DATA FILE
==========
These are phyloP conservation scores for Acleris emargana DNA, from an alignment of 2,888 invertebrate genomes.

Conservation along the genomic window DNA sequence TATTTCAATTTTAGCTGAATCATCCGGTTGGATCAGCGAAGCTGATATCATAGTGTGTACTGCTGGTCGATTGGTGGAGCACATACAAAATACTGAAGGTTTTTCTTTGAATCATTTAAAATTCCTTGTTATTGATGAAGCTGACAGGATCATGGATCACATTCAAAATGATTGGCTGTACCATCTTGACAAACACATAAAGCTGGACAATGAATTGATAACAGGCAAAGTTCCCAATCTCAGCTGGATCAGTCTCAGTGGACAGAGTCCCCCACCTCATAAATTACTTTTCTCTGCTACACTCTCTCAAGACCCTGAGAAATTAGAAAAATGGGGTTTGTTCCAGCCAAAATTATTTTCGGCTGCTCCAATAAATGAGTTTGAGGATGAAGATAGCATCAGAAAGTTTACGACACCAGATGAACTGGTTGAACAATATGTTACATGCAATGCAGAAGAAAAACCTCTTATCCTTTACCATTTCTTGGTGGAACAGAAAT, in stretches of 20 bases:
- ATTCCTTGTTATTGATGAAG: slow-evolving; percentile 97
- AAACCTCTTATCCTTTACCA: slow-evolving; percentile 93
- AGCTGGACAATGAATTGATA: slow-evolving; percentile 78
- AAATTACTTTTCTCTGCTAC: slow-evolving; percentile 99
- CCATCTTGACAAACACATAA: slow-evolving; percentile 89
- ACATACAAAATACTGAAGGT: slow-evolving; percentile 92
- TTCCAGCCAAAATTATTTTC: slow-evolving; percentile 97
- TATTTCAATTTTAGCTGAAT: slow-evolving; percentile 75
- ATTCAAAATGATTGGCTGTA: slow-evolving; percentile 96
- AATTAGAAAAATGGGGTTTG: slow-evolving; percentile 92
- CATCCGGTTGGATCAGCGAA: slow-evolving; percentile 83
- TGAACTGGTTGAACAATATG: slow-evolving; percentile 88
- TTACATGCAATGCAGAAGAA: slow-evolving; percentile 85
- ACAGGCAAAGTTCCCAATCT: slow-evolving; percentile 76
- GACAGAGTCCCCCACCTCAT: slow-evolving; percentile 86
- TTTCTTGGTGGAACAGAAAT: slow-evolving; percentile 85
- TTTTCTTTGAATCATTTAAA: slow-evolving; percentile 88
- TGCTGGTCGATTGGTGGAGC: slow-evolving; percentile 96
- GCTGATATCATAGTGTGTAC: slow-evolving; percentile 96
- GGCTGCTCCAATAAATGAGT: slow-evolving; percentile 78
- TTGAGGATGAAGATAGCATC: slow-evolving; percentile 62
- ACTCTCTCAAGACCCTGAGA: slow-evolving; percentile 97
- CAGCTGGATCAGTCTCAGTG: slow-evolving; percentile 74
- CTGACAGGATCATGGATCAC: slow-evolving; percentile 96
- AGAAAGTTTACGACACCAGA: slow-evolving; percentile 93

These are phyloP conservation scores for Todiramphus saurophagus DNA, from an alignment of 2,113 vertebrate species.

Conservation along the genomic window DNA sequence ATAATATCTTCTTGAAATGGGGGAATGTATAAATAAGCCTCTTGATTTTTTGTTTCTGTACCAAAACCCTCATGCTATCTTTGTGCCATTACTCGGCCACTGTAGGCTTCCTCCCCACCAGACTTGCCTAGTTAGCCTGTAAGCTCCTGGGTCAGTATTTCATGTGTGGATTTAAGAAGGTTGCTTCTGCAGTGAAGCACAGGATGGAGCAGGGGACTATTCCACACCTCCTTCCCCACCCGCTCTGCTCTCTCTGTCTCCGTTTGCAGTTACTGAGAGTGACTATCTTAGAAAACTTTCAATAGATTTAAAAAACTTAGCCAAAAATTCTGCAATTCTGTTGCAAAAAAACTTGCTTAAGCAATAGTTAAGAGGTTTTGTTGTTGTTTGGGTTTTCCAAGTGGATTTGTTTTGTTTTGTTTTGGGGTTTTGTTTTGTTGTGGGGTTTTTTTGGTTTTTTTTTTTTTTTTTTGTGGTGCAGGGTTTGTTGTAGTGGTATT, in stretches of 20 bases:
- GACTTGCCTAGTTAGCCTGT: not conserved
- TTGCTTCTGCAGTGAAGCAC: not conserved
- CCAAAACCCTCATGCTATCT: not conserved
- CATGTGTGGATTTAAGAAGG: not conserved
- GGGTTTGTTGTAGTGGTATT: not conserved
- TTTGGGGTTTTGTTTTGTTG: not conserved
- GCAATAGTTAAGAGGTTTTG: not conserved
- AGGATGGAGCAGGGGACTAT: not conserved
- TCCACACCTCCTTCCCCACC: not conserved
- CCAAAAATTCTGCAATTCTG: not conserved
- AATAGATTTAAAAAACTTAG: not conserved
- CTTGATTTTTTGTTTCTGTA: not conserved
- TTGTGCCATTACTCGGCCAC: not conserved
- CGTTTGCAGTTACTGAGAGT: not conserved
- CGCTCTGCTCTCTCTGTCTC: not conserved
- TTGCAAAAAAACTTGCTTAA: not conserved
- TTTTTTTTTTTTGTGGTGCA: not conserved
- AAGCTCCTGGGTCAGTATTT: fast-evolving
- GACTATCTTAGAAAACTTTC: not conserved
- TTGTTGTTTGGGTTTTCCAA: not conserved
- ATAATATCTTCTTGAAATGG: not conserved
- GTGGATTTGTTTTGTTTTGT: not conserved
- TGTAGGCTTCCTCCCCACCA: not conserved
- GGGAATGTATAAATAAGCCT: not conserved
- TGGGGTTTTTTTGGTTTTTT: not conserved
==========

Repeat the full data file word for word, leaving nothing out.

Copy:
These are phyloP conservation scores for Acleris emargana DNA, from an alignment of 2,888 invertebrate genomes.

Conservation along the genomic window DNA sequence TATTTCAATTTTAGCTGAATCATCCGGTTGGATCAGCGAAGCTGATATCATAGTGTGTACTGCTGGTCGATTGGTGGAGCACATACAAAATACTGAAGGTTTTTCTTTGAATCATTTAAAATTCCTTGTTATTGATGAAGCTGACAGGATCATGGATCACATTCAAAATGATTGGCTGTACCATCTTGACAAACACATAAAGCTGGACAATGAATTGATAACAGGCAAAGTTCCCAATCTCAGCTGGATCAGTCTCAGTGGACAGAGTCCCCCACCTCATAAATTACTTTTCTCTGCTACACTCTCTCAAGACCCTGAGAAATTAGAAAAATGGGGTTTGTTCCAGCCAAAATTATTTTCGGCTGCTCCAATAAATGAGTTTGAGGATGAAGATAGCATCAGAAAGTTTACGACACCAGATGAACTGGTTGAACAATATGTTACATGCAATGCAGAAGAAAAACCTCTTATCCTTTACCATTTCTTGGTGGAACAGAAAT, in stretches of 20 bases:
- ATTCCTTGTTATTGATGAAG: slow-evolving; percentile 97
- AAACCTCTTATCCTTTACCA: slow-evolving; percentile 93
- AGCTGGACAATGAATTGATA: slow-evolving; percentile 78
- AAATTACTTTTCTCTGCTAC: slow-evolving; percentile 99
- CCATCTTGACAAACACATAA: slow-evolving; percentile 89
- ACATACAAAATACTGAAGGT: slow-evolving; percentile 92
- TTCCAGCCAAAATTATTTTC: slow-evolving; percentile 97
- TATTTCAATTTTAGCTGAAT: slow-evolving; percentile 75
- ATTCAAAATGATTGGCTGTA: slow-evolving; percentile 96
- AATTAGAAAAATGGGGTTTG: slow-evolving; percentile 92
- CATCCGGTTGGATCAGCGAA: slow-evolving; percentile 83
- TGAACTGGTTGAACAATATG: slow-evolving; percentile 88
- TTACATGCAATGCAGAAGAA: slow-evolving; percentile 85
- ACAGGCAAAGTTCCCAATCT: slow-evolving; percentile 76
- GACAGAGTCCCCCACCTCAT: slow-evolving; percentile 86
- TTTCTTGGTGGAACAGAAAT: slow-evolving; percentile 85
- TTTTCTTTGAATCATTTAAA: slow-evolving; percentile 88
- TGCTGGTCGATTGGTGGAGC: slow-evolving; percentile 96
- GCTGATATCATAGTGTGTAC: slow-evolving; percentile 96
- GGCTGCTCCAATAAATGAGT: slow-evolving; percentile 78
- TTGAGGATGAAGATAGCATC: slow-evolving; percentile 62
- ACTCTCTCAAGACCCTGAGA: slow-evolving; percentile 97
- CAGCTGGATCAGTCTCAGTG: slow-evolving; percentile 74
- CTGACAGGATCATGGATCAC: slow-evolving; percentile 96
- AGAAAGTTTACGACACCAGA: slow-evolving; percentile 93

These are phyloP conservation scores for Todiramphus saurophagus DNA, from an alignment of 2,113 vertebrate species.

Conservation along the genomic window DNA sequence ATAATATCTTCTTGAAATGGGGGAATGTATAAATAAGCCTCTTGATTTTTTGTTTCTGTACCAAAACCCTCATGCTATCTTTGTGCCATTACTCGGCCACTGTAGGCTTCCTCCCCACCAGACTTGCCTAGTTAGCCTGTAAGCTCCTGGGTCAGTATTTCATGTGTGGATTTAAGAAGGTTGCTTCTGCAGTGAAGCACAGGATGGAGCAGGGGACTATTCCACACCTCCTTCCCCACCCGCTCTGCTCTCTCTGTCTCCGTTTGCAGTTACTGAGAGTGACTATCTTAGAAAACTTTCAATAGATTTAAAAAACTTAGCCAAAAATTCTGCAATTCTGTTGCAAAAAAACTTGCTTAAGCAATAGTTAAGAGGTTTTGTTGTTGTTTGGGTTTTCCAAGTGGATTTGTTTTGTTTTGTTTTGGGGTTTTGTTTTGTTGTGGGGTTTTTTTGGTTTTTTTTTTTTTTTTTTGTGGTGCAGGGTTTGTTGTAGTGGTATT, in stretches of 20 bases:
- GACTTGCCTAGTTAGCCTGT: not conserved
- TTGCTTCTGCAGTGAAGCAC: not conserved
- CCAAAACCCTCATGCTATCT: not conserved
- CATGTGTGGATTTAAGAAGG: not conserved
- GGGTTTGTTGTAGTGGTATT: not conserved
- TTTGGGGTTTTGTTTTGTTG: not conserved
- GCAATAGTTAAGAGGTTTTG: not conserved
- AGGATGGAGCAGGGGACTAT: not conserved
- TCCACACCTCCTTCCCCACC: not conserved
- CCAAAAATTCTGCAATTCTG: not conserved
- AATAGATTTAAAAAACTTAG: not conserved
- CTTGATTTTTTGTTTCTGTA: not conserved
- TTGTGCCATTACTCGGCCAC: not conserved
- CGTTTGCAGTTACTGAGAGT: not conserved
- CGCTCTGCTCTCTCTGTCTC: not conserved
- TTGCAAAAAAACTTGCTTAA: not conserved
- TTTTTTTTTTTTGTGGTGCA: not conserved
- AAGCTCCTGGGTCAGTATTT: fast-evolving
- GACTATCTTAGAAAACTTTC: not conserved
- TTGTTGTTTGGGTTTTCCAA: not conserved
- ATAATATCTTCTTGAAATGG: not conserved
- GTGGATTTGTTTTGTTTTGT: not conserved
- TGTAGGCTTCCTCCCCACCA: not conserved
- GGGAATGTATAAATAAGCCT: not conserved
- TGGGGTTTTTTTGGTTTTTT: not conserved